MSPs: Get On Board with the HIPAA Omnibus Rule
In recent times, the healthcare industry has witnessed some of the most ground-breaking technological breakthroughs in history. Advancements in telemedicine, electronic health records and mobile health are allowing practitioners to provide even better services to patients. With the rise in medical technology comes the need to find continuity with mainstream cloud computing and cloud-based file sharing services. In fact, health organizations are moving to the cloud in droves, using it to drive down costs, while bettering the quality of services delivered.
However, as healthcare is one of the most regulated industries out there, cloud-based services need to make sure they have the required security protocols in place before they approach prospective clients. If you’re wondering why, look no further than the surge of cyber-attacks the healthcare industry has experienced in the past few years.
Inadequate security preparations causing grievous harm to healthcare
An annual healthcare privacy and security study on 90 Covered Entities (CEs) and 88 Business Associates (BAs), conducted by Ponemon, revealed there has been a 125 percent increase in criminal activity in healthcare organizations since 2010.
The results of the study are shocking, to say the least. Data breaches alone could account for losses of up to $6 billion in healthcare revenue, while the average cost of a data breach for an organization stands at $2.1 million.
45 percent of CEs reported criminal attacks as the number one cause of a data breach in their organization, and 12 percent cited malicious insiders to be the primary reason for their losses.
39 percent of BAs said that criminal attacks were their greatest concern, while 10 percent reported malicious insiders to be their most pressing threat vis-à-vis data breaches.
“We are seeing a shift in the causes of data breaches in the healthcare industry, with a significant increase in criminal attacks,” says Dr. Larry Ponemom, founder and chairman of Ponemon Institute.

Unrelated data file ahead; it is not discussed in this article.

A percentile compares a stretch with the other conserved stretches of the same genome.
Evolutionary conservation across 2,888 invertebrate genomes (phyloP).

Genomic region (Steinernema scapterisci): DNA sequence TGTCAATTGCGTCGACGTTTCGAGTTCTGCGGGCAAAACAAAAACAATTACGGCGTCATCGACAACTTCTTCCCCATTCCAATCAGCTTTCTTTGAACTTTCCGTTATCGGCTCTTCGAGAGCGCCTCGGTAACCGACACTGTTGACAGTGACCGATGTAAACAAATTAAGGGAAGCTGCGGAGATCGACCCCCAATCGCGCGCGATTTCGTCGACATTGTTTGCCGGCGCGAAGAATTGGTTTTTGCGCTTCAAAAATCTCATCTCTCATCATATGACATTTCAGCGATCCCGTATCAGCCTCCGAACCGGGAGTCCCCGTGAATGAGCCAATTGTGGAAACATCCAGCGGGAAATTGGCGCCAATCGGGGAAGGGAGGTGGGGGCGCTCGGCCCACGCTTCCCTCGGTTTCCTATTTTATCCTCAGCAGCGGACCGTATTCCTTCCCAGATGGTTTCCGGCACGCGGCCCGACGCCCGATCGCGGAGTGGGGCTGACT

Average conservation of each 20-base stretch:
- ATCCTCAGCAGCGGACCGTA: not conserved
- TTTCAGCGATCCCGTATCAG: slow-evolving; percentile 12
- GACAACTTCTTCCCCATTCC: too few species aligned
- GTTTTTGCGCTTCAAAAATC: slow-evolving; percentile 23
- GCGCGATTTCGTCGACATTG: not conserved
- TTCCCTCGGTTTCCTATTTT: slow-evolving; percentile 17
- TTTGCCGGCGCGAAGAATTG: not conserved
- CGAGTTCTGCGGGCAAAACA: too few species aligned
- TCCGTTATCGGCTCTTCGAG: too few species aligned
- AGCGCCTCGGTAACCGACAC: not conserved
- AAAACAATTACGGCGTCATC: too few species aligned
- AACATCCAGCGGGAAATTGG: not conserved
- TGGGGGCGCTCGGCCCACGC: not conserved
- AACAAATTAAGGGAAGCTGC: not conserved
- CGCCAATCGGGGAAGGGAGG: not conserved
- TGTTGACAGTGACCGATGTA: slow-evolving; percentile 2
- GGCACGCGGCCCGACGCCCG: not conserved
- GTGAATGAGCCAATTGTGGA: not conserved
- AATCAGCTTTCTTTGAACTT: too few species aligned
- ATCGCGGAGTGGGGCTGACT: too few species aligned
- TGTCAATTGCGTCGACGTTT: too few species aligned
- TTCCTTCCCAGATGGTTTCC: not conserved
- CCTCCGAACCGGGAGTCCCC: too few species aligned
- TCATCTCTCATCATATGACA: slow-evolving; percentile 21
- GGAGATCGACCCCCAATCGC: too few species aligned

Even though healthcare providers are beginning to make investments in security, only 49 percent of CEs stated they have adequate technologies in place to prevent data loss.
Cloud can help healthcare prevent data losses
As cloud services utilize sophisticated security features, an MSP offering cloud-based file sharing can not only help a healthcare organization to lower its infrastructure costs, but also to offer readily available data security.
If you are interested in adding healthcare organizations to your portfolio, your cloud infrastructure must be HIPAA compliant. The Health Insurance Portability and Accountability Act set certain criteria with regards to how patient data should be kept and handled.
In fact, a new addition to HIPAA, called the Omnibus rule, even brings cloud services into the legislation. An excerpt from the act reads:
Document storage companies maintaining protected health information on behalf of covered entities are considered business associates, regardless of whether they actually view the information they hold.
In order to demonstrate that you have the required control protocols in place, you must undertake annual independent audits against requirements laid down by the Office of Civil Rights (OCR) HIPAA Audit Protocols. The audit must be conducted by a reputed third party and should cover all of the 169 requirements laid down by HIPAA law.
Next, when you approach a health organization, you will be required to sign a Business Associate Agreement (BAA) with them before you shift their data to your network. The BAA will specify what you will do for the CE, and how you will manage the information you are entrusted with.
Finally, it is also highly recommended that you have a dedicated person for matching your cloud-based file sharing service’s processes and protocols with HIPAA compliance.